Fujifilm Develops New Image Sensor Technology for Digicams
Fuji Photo Film Co. Ltd., Tokyo, Japan, has developed a new basic technology for a new type of image sensor that ensures 3x higher sensitivity and richer color depth than conventional image sensors, reports PhotoImaging Enterprises Association International's PEN News Weekly.
In today's digital cameras, images are captured and converted into digital signals by triplets of CCDs placed side by side -- one each for red, green, and blue. It is difficult for ordinary photographers to realize that a digital image captured with a digital camera has less depth than pictures taken with film in which the photosensitive pigments for the three primary colors of red, green, and blue are layered above one another, but pro photographers can recognize this.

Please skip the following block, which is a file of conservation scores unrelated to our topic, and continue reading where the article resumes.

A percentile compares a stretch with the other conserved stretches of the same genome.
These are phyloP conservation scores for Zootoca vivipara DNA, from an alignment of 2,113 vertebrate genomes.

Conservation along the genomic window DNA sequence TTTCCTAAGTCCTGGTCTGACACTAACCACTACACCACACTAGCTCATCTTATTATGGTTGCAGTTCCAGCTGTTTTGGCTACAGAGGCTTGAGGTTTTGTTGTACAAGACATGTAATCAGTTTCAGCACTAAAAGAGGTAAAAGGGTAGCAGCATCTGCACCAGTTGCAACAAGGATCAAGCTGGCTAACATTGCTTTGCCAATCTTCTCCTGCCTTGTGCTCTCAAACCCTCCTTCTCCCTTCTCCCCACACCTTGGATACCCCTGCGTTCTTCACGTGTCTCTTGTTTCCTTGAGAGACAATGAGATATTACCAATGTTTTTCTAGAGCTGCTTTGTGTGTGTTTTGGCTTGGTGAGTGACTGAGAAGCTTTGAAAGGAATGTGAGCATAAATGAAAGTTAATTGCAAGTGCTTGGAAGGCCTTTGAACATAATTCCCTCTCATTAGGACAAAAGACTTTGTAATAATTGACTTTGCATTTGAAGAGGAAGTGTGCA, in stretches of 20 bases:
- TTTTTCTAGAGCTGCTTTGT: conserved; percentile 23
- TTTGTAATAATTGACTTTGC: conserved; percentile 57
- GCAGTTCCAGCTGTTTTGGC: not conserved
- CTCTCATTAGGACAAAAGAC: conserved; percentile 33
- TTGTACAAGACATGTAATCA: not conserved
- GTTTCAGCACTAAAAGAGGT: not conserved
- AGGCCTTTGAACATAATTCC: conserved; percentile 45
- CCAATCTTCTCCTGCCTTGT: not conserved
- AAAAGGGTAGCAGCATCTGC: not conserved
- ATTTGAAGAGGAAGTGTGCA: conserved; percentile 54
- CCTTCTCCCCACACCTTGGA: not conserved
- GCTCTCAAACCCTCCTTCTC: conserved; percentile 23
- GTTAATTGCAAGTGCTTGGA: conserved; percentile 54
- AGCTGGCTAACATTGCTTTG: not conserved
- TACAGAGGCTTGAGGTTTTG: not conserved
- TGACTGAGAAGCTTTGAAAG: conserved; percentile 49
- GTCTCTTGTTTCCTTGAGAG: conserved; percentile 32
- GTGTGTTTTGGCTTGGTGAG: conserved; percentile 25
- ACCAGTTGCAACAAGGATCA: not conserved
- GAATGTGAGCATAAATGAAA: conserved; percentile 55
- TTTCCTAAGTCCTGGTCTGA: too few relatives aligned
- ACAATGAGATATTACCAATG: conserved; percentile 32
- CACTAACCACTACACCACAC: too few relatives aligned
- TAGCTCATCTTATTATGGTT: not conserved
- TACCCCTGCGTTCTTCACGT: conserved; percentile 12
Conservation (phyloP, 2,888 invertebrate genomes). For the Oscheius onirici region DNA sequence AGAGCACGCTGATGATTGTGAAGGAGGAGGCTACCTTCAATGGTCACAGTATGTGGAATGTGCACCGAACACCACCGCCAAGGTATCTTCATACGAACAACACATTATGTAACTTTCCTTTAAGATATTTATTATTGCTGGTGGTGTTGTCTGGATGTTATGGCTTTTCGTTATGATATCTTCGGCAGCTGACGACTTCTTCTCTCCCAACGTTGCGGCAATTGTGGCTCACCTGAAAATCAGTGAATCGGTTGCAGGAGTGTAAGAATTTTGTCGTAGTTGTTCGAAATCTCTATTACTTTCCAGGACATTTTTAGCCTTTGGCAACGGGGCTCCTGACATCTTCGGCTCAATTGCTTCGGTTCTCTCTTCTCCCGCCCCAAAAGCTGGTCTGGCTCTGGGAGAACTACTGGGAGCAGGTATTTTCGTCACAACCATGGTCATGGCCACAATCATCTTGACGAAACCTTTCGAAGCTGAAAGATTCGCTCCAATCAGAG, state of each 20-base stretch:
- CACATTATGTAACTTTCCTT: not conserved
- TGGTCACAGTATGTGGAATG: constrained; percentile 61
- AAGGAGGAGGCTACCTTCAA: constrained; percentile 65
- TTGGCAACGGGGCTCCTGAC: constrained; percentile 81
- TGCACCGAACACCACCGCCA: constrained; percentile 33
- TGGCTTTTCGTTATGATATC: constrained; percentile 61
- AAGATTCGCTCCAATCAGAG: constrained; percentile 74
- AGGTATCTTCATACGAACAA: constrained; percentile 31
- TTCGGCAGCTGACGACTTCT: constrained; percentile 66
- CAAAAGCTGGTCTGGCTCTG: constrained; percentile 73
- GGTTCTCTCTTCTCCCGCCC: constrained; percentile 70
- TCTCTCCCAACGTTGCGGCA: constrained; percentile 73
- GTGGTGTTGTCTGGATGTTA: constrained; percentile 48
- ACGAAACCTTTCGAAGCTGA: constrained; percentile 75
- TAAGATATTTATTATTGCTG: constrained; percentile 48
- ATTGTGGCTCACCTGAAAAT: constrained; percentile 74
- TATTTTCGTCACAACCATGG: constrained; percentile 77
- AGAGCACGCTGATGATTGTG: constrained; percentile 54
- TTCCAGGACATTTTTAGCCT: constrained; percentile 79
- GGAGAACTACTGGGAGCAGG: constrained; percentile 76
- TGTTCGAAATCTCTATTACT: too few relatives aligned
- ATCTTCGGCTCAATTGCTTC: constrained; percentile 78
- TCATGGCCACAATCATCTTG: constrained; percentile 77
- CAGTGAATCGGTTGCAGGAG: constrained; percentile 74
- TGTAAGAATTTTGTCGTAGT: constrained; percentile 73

Adopting the same concept of layering, the new image sensor developed by Fujifilm uses organic pigments reacting to red, green and blue light. The pigments are sandwiched between transparent electrodes and stacked above one another. When light enters each pigment layer, electric current flows between the electrodes, and the electric current is then converted into digital signals.
Fujifilm has made a prototype image sensor containing a green-reacting pigment. It yields monochrome pictures having the same depth as photo film, and is now making prototype elements for red and blue light as well. The company has filed a patent application on the basic technology and hopes to commercialize new image sensors in three to four years, says PEN News Weekly.